The side effects of microcrystalline cellulose
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Microcrystalline cellulose is a widely used excipient, an inert substance used in many pill and tablet formulations. As an insoluble fibre, microcrystalline cellulose is not absorbed into the blood stream, so it cannot cause toxicity when taken orally.
In fact, it is so inert it is often used as a placebo in controlled drug studies. However, some side effects have been noted in animal studies, although usually at much higher dosages than would be normal for a human subject.
Increased Bowel Movements
Because cellulose is not absorbed in the intestine, consumption of large amounts of it may increase the frequency and volume of bowel movements. However, microcrystalline cellulose has less of an impact on bowel frequency and binding than do other forms of cellulose.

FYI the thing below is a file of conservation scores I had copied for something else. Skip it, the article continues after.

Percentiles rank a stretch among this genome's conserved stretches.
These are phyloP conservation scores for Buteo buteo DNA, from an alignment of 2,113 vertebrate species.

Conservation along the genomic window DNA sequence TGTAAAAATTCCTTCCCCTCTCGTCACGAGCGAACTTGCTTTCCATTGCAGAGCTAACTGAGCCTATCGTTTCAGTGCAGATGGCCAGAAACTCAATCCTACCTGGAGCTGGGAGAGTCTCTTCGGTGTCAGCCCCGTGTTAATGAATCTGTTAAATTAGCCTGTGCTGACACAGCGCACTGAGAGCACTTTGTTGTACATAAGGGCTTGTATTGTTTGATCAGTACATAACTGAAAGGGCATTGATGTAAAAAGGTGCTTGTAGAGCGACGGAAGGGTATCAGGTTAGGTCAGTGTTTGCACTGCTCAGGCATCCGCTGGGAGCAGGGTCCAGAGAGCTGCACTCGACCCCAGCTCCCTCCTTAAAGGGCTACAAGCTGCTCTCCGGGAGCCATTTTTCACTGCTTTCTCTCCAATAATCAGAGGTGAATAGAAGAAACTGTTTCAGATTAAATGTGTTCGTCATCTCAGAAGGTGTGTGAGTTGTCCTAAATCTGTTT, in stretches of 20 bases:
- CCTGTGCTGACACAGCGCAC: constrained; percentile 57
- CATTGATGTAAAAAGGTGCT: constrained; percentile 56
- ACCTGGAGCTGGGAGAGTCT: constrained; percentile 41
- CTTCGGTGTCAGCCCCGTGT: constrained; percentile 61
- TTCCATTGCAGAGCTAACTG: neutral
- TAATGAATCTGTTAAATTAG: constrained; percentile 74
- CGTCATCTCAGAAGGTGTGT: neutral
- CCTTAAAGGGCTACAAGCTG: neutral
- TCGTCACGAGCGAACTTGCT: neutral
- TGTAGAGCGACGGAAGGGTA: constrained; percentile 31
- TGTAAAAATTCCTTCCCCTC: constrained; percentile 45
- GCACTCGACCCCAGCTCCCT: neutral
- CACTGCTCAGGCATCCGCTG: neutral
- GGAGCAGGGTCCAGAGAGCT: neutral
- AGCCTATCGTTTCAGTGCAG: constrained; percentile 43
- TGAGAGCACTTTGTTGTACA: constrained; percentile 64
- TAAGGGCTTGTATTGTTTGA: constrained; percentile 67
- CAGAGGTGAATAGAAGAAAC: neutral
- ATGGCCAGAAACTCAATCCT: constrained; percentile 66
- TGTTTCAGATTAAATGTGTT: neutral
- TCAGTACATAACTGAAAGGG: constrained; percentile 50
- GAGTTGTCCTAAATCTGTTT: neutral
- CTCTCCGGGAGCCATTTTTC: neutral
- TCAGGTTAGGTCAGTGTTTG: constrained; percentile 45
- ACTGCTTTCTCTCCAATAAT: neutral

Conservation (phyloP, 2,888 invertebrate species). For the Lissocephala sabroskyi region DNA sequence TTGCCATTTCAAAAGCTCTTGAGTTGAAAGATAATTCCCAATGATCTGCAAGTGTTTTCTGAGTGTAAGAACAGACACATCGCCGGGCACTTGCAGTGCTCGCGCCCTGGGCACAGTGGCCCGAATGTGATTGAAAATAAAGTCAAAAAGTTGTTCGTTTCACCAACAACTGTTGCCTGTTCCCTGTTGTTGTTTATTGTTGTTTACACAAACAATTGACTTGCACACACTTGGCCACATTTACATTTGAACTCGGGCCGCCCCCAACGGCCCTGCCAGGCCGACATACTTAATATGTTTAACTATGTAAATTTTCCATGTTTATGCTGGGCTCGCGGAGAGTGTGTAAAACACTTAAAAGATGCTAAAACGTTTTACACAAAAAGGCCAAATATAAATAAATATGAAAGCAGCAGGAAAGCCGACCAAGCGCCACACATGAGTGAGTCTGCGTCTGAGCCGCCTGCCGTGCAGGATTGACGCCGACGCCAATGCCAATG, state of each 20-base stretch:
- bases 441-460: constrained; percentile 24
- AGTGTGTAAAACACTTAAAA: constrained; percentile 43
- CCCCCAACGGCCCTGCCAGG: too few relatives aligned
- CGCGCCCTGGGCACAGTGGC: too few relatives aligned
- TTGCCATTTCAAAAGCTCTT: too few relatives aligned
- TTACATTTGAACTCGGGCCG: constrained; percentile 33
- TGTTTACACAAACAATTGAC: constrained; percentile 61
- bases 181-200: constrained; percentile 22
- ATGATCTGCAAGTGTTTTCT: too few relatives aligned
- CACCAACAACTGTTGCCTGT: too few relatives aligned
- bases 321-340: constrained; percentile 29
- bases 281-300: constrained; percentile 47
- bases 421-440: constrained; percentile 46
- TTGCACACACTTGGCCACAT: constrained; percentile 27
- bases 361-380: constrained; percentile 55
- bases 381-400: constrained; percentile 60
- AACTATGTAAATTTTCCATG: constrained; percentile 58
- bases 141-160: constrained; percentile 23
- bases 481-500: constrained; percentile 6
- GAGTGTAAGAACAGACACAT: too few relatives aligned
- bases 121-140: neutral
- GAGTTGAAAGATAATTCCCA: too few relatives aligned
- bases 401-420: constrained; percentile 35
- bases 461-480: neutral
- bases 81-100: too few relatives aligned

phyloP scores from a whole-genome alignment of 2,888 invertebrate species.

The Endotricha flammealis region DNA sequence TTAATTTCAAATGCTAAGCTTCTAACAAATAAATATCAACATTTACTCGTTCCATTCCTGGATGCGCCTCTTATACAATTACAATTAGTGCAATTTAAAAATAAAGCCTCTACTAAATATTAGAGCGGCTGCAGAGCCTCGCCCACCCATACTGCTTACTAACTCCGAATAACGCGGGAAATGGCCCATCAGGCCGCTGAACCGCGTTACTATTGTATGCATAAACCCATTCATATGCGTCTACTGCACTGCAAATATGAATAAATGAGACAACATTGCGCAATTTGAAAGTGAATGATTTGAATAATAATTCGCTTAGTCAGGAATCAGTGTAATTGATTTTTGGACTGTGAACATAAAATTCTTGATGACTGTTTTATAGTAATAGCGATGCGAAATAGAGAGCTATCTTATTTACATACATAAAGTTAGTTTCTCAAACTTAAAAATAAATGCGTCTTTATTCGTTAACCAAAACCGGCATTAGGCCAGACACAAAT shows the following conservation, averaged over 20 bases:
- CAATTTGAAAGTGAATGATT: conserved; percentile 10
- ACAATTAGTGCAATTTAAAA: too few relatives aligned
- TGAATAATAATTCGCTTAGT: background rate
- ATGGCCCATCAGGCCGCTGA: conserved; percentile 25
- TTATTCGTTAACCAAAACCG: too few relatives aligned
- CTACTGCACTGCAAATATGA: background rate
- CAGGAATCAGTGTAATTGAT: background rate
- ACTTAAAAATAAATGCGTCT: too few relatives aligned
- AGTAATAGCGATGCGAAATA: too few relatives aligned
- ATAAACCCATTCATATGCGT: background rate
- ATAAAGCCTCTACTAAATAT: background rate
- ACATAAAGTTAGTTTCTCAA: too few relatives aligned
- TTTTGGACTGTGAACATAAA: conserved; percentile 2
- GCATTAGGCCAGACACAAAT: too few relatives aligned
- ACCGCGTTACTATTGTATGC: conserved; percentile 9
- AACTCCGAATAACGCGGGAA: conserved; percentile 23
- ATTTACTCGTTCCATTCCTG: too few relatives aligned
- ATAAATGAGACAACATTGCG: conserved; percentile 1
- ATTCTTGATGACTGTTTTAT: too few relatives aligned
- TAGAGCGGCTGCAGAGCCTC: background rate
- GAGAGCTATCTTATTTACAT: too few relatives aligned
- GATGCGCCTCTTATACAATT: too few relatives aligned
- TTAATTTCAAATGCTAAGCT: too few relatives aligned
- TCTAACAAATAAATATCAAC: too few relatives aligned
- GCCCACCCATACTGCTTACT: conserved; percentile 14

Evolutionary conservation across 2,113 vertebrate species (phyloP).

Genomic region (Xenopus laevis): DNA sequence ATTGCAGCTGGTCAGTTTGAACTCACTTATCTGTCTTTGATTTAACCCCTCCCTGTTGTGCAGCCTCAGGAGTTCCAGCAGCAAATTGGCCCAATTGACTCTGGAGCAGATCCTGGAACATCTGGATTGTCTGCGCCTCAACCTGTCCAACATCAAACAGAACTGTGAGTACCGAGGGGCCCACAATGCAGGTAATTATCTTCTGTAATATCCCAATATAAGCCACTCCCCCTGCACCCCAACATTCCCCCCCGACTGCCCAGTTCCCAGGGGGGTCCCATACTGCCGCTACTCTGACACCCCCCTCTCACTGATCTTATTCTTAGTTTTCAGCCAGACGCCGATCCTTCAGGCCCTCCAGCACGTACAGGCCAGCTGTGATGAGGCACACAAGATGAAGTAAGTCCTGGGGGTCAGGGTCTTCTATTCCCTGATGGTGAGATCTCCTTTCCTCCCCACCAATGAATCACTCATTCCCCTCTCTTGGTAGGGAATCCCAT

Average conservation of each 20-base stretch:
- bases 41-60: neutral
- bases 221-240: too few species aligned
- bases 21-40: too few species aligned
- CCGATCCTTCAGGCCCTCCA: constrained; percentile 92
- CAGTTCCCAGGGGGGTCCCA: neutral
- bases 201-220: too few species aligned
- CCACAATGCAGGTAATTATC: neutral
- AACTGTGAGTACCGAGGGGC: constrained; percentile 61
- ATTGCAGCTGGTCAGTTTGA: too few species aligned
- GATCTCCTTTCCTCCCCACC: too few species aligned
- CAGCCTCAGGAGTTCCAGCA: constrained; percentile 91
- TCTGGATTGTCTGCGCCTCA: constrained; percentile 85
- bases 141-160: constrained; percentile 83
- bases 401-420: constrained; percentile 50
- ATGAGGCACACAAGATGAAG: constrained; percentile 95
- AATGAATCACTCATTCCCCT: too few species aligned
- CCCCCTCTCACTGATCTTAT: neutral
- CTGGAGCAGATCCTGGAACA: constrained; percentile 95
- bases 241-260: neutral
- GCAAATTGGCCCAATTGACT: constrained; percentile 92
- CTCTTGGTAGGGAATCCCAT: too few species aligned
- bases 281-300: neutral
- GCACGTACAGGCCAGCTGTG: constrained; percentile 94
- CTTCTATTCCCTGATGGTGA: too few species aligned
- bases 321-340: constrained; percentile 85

Some studies suggest that significant amounts of microcrystalline cellulose in the diet can promote weight loss, either by adding to a feeling of fullness or by reducing the absorption of other nutrients in the diet. However, the dosages at which these effects occurred were much higher than are found in most pharmaceuticals that use this excipient.
- Microcrystalline cellulose is a widely used excipient, an inert substance used in many pill and tablet formulations.
- As an insoluble fibre, microcrystalline cellulose is not absorbed into the blood stream, so it cannot cause toxicity when taken orally.
Microcrystalline cellulose may create an allergic reaction in some patients, although there are few reported cases of this. Because the substance is not absorbed, symptoms of allergic reaction are likely to be limited to gastrointestinal symptoms such as diarrhoea or gas.
Scott Knickelbine began writing professionally in 1977. He is the author of 34 books and his work has appeared in hundreds of publications, including "The New York Times," "The Milwaukee Sentinel," "Architecture" and "Video Times." He has written in the fields of education, health, electronics, architecture and construction. Knickelbine received a Bachelor of Arts cum laude in journalism from the University of Minnesota.